It was a moment that you really should've been there for. In that one moment, you could feel Edwards's joy, feel what it's like to realize that all that plugging away, all those miles traveled, all of it was worth it. And when she left the stage, saying "Holy fuck! Thanks so much!" she was floating and if you had any heart, you were floating too. It was everything a live concert moment should be.

And there was some more of that last night at the Lakeside Lounge, where Chip Robinson and the Roscoe Trio capped off a largely morose (but exceedingly good) set with an all-out asault of the Rolling Stones' "Sway" that featured Eric "Roscoe" Ambel passing off his guitar to fellow Yayhoo Keith Christopher. I should start by saying that it was already a pretty damn joyful day for me, as I got to visit my friends and their two-week-old daughter, who, despite her Rangers onesie (parental cruelty at its ugliest) was awfully cute. And then I stepped into the Lakeside about five seconds before the show started with a cover of Dylan's "I and I." I love it when a plan comes together.

Anyway, back to that cover of "Sway." Christopher was sitting in front of Ambel when Ambel came over and placed his guitar strap over Christopher's shoulder and urged him to let 'er rip. The result was such a beautiful and righteous noise that a guy in a wheelchair outside stopped to watch and listen. He was soon joined by another random passer-by and, by song's end, two other guys who were also roped in by the sound. And as Christopher kept stretching out, the four guys outside and all of us inside just went along with him, swinging heads, stomping feet, and just generally testifying to the power of good rock and roll. I dug "Shine A Light," but nothing on that giant IMAX screen even came close to that solo.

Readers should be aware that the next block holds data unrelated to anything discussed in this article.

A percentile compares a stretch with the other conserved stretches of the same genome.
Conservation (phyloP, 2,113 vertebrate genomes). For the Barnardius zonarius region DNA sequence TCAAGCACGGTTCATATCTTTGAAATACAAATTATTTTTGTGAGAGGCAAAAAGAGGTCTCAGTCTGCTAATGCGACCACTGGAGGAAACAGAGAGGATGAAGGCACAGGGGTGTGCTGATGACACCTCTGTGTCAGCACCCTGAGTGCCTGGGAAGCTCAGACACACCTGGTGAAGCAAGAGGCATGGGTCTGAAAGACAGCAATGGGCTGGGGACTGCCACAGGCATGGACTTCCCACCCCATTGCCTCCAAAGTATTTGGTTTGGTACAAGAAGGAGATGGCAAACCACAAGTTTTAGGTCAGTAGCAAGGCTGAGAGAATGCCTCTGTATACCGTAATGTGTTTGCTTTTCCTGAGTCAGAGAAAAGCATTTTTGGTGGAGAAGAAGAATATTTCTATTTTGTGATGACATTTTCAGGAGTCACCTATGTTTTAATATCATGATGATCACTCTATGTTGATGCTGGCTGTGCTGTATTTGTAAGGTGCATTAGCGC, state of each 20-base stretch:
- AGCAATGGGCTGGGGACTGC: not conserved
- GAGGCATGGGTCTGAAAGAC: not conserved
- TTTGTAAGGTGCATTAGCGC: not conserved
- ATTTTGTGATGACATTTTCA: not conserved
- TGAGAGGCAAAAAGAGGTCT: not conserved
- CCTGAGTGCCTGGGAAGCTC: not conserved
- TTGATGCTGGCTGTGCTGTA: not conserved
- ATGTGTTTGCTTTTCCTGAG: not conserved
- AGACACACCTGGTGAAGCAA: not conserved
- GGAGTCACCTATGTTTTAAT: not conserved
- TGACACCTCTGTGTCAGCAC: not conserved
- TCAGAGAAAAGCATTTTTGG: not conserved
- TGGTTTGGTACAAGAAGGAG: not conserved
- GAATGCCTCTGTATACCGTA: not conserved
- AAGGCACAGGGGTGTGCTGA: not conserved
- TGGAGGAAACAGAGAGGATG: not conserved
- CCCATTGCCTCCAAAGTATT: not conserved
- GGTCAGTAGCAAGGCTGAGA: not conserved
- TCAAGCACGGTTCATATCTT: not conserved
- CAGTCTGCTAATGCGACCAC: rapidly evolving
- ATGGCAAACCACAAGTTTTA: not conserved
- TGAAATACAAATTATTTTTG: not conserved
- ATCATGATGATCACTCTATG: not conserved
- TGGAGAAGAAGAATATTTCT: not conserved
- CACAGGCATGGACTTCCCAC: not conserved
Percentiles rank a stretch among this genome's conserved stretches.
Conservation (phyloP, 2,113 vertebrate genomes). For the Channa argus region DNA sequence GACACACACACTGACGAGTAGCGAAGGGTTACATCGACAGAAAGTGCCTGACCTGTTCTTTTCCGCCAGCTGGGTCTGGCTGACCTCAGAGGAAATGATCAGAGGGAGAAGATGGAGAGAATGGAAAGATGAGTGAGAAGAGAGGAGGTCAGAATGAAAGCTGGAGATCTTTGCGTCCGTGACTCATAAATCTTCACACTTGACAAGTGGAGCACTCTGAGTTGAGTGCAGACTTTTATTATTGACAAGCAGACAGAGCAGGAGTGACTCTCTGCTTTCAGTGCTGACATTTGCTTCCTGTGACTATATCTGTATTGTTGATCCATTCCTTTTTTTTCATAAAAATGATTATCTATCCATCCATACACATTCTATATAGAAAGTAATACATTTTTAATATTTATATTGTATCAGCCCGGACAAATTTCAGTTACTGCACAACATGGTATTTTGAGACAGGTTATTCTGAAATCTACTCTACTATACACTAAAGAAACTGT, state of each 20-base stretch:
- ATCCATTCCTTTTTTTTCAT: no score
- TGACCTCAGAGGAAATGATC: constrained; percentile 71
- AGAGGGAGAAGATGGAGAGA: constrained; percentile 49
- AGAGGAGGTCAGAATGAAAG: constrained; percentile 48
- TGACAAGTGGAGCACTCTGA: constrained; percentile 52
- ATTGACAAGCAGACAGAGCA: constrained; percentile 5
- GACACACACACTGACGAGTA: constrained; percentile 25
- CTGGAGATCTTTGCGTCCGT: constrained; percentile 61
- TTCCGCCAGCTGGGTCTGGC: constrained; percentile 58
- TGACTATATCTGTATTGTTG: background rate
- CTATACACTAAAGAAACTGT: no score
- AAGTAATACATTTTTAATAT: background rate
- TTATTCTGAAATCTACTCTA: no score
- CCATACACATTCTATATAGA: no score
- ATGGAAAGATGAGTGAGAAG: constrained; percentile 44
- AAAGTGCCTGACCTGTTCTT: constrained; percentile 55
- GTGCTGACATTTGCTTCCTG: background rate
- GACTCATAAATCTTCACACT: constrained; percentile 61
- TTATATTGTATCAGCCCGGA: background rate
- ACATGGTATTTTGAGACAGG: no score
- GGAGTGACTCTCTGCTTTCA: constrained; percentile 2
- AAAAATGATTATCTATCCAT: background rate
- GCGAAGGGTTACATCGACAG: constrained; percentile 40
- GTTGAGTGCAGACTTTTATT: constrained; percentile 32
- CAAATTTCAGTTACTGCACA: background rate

That's why I go to a lot of shows. Sure, you don't get the feelings I got at these two shows every night. But when you do get them, you're so damn glad to be part of such moments. Glad to find and share such joy. Glad to be alive.

Here's to joy.


A trip down memory lane

While listening to part one of the Stuttering John spotlight on Sirius today, I was taken back to those sweet glory days that I spent in the lobby of the NBC building waiting for autographs from celebrities I probably only had a marginal interest in. In Stuttering John's "interview" with Chevy Chase (best question: Did you ever think that Garrett Morris's career would be more happening than yours?), you can hear a guy in the background rambling and then telling Chevy to mail him an autographed picture. That guy's name was Ron, or when collectors were feeling more cruel (which was quite often), Al Roker, because of a very passing resemblance to the portly weatherman. He wore a light blue shirt and navy blue pants almost every day, suggesting that he was either a stickler for consistency or just had one outfit. Hard to say which was true.